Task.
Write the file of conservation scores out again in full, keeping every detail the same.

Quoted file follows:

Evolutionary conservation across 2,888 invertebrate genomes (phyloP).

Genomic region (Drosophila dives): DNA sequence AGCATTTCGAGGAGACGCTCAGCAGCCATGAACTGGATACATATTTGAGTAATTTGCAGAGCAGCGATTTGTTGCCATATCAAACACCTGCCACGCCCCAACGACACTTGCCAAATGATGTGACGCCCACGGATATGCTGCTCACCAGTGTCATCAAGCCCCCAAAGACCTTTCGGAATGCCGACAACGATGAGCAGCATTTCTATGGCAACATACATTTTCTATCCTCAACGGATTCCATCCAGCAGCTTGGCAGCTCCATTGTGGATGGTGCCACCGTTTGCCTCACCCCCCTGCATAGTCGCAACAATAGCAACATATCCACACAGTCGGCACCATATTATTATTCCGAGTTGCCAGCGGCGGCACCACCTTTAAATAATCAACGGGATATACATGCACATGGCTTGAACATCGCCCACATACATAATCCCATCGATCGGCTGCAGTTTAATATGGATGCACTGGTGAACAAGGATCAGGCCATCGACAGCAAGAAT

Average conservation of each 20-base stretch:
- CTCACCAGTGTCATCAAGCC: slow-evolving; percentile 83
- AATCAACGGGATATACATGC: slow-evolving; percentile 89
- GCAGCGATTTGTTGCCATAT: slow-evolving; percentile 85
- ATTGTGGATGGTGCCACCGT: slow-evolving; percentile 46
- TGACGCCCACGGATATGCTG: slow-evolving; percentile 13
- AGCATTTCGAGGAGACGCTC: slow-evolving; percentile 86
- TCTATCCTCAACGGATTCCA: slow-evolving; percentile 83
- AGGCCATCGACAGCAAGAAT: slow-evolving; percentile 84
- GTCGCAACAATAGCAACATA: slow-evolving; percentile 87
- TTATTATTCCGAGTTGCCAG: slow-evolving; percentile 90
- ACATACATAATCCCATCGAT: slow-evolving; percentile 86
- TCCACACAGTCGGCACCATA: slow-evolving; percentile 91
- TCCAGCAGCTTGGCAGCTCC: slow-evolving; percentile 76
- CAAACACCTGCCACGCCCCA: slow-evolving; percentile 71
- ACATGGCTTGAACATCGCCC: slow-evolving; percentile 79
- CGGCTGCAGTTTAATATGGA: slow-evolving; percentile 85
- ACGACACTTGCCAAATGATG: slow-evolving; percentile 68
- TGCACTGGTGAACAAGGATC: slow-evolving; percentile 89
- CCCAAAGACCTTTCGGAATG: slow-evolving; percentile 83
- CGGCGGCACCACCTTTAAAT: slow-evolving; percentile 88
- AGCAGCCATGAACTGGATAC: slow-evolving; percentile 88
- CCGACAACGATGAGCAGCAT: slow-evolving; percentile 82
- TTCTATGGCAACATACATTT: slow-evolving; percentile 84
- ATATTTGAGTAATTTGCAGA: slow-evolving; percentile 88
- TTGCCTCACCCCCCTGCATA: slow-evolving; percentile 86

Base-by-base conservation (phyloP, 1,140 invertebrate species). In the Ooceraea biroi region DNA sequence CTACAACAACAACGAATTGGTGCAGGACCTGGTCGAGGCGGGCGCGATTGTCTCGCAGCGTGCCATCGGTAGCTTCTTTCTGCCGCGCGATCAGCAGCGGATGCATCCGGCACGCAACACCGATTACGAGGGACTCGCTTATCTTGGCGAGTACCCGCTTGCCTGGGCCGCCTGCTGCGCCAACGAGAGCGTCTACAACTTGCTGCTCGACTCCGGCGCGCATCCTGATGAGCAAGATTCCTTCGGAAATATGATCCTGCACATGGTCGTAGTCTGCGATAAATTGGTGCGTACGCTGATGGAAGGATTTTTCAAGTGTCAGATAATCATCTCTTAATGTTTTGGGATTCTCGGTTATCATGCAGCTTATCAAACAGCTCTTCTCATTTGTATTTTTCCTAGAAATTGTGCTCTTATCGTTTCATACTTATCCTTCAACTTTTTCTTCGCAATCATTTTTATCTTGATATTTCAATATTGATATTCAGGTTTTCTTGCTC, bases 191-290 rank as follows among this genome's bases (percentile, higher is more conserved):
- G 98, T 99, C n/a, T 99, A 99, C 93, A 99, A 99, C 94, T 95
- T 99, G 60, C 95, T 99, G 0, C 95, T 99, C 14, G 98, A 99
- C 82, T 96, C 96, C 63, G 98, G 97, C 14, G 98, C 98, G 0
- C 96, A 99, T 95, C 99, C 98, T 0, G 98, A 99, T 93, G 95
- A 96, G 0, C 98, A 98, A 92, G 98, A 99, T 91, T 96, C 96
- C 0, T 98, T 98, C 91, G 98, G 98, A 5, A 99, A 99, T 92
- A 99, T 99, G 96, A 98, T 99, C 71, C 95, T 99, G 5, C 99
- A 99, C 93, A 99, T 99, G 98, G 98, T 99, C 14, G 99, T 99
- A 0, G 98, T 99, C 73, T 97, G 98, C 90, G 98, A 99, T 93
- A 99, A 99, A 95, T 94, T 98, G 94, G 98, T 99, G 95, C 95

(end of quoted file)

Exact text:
Evolutionary conservation across 2,888 invertebrate genomes (phyloP).

Genomic region (Drosophila dives): DNA sequence AGCATTTCGAGGAGACGCTCAGCAGCCATGAACTGGATACATATTTGAGTAATTTGCAGAGCAGCGATTTGTTGCCATATCAAACACCTGCCACGCCCCAACGACACTTGCCAAATGATGTGACGCCCACGGATATGCTGCTCACCAGTGTCATCAAGCCCCCAAAGACCTTTCGGAATGCCGACAACGATGAGCAGCATTTCTATGGCAACATACATTTTCTATCCTCAACGGATTCCATCCAGCAGCTTGGCAGCTCCATTGTGGATGGTGCCACCGTTTGCCTCACCCCCCTGCATAGTCGCAACAATAGCAACATATCCACACAGTCGGCACCATATTATTATTCCGAGTTGCCAGCGGCGGCACCACCTTTAAATAATCAACGGGATATACATGCACATGGCTTGAACATCGCCCACATACATAATCCCATCGATCGGCTGCAGTTTAATATGGATGCACTGGTGAACAAGGATCAGGCCATCGACAGCAAGAAT

Average conservation of each 20-base stretch:
- CTCACCAGTGTCATCAAGCC: slow-evolving; percentile 83
- AATCAACGGGATATACATGC: slow-evolving; percentile 89
- GCAGCGATTTGTTGCCATAT: slow-evolving; percentile 85
- ATTGTGGATGGTGCCACCGT: slow-evolving; percentile 46
- TGACGCCCACGGATATGCTG: slow-evolving; percentile 13
- AGCATTTCGAGGAGACGCTC: slow-evolving; percentile 86
- TCTATCCTCAACGGATTCCA: slow-evolving; percentile 83
- AGGCCATCGACAGCAAGAAT: slow-evolving; percentile 84
- GTCGCAACAATAGCAACATA: slow-evolving; percentile 87
- TTATTATTCCGAGTTGCCAG: slow-evolving; percentile 90
- ACATACATAATCCCATCGAT: slow-evolving; percentile 86
- TCCACACAGTCGGCACCATA: slow-evolving; percentile 91
- TCCAGCAGCTTGGCAGCTCC: slow-evolving; percentile 76
- CAAACACCTGCCACGCCCCA: slow-evolving; percentile 71
- ACATGGCTTGAACATCGCCC: slow-evolving; percentile 79
- CGGCTGCAGTTTAATATGGA: slow-evolving; percentile 85
- ACGACACTTGCCAAATGATG: slow-evolving; percentile 68
- TGCACTGGTGAACAAGGATC: slow-evolving; percentile 89
- CCCAAAGACCTTTCGGAATG: slow-evolving; percentile 83
- CGGCGGCACCACCTTTAAAT: slow-evolving; percentile 88
- AGCAGCCATGAACTGGATAC: slow-evolving; percentile 88
- CCGACAACGATGAGCAGCAT: slow-evolving; percentile 82
- TTCTATGGCAACATACATTT: slow-evolving; percentile 84
- ATATTTGAGTAATTTGCAGA: slow-evolving; percentile 88
- TTGCCTCACCCCCCTGCATA: slow-evolving; percentile 86

Base-by-base conservation (phyloP, 1,140 invertebrate species). In the Ooceraea biroi region DNA sequence CTACAACAACAACGAATTGGTGCAGGACCTGGTCGAGGCGGGCGCGATTGTCTCGCAGCGTGCCATCGGTAGCTTCTTTCTGCCGCGCGATCAGCAGCGGATGCATCCGGCACGCAACACCGATTACGAGGGACTCGCTTATCTTGGCGAGTACCCGCTTGCCTGGGCCGCCTGCTGCGCCAACGAGAGCGTCTACAACTTGCTGCTCGACTCCGGCGCGCATCCTGATGAGCAAGATTCCTTCGGAAATATGATCCTGCACATGGTCGTAGTCTGCGATAAATTGGTGCGTACGCTGATGGAAGGATTTTTCAAGTGTCAGATAATCATCTCTTAATGTTTTGGGATTCTCGGTTATCATGCAGCTTATCAAACAGCTCTTCTCATTTGTATTTTTCCTAGAAATTGTGCTCTTATCGTTTCATACTTATCCTTCAACTTTTTCTTCGCAATCATTTTTATCTTGATATTTCAATATTGATATTCAGGTTTTCTTGCTC, bases 191-290 rank as follows among this genome's bases (percentile, higher is more conserved):
- G 98, T 99, C n/a, T 99, A 99, C 93, A 99, A 99, C 94, T 95
- T 99, G 60, C 95, T 99, G 0, C 95, T 99, C 14, G 98, A 99
- C 82, T 96, C 96, C 63, G 98, G 97, C 14, G 98, C 98, G 0
- C 96, A 99, T 95, C 99, C 98, T 0, G 98, A 99, T 93, G 95
- A 96, G 0, C 98, A 98, A 92, G 98, A 99, T 91, T 96, C 96
- C 0, T 98, T 98, C 91, G 98, G 98, A 5, A 99, A 99, T 92
- A 99, T 99, G 96, A 98, T 99, C 71, C 95, T 99, G 5, C 99
- A 99, C 93, A 99, T 99, G 98, G 98, T 99, C 14, G 99, T 99
- A 0, G 98, T 99, C 73, T 97, G 98, C 90, G 98, A 99, T 93
- A 99, A 99, A 95, T 94, T 98, G 94, G 98, T 99, G 95, C 95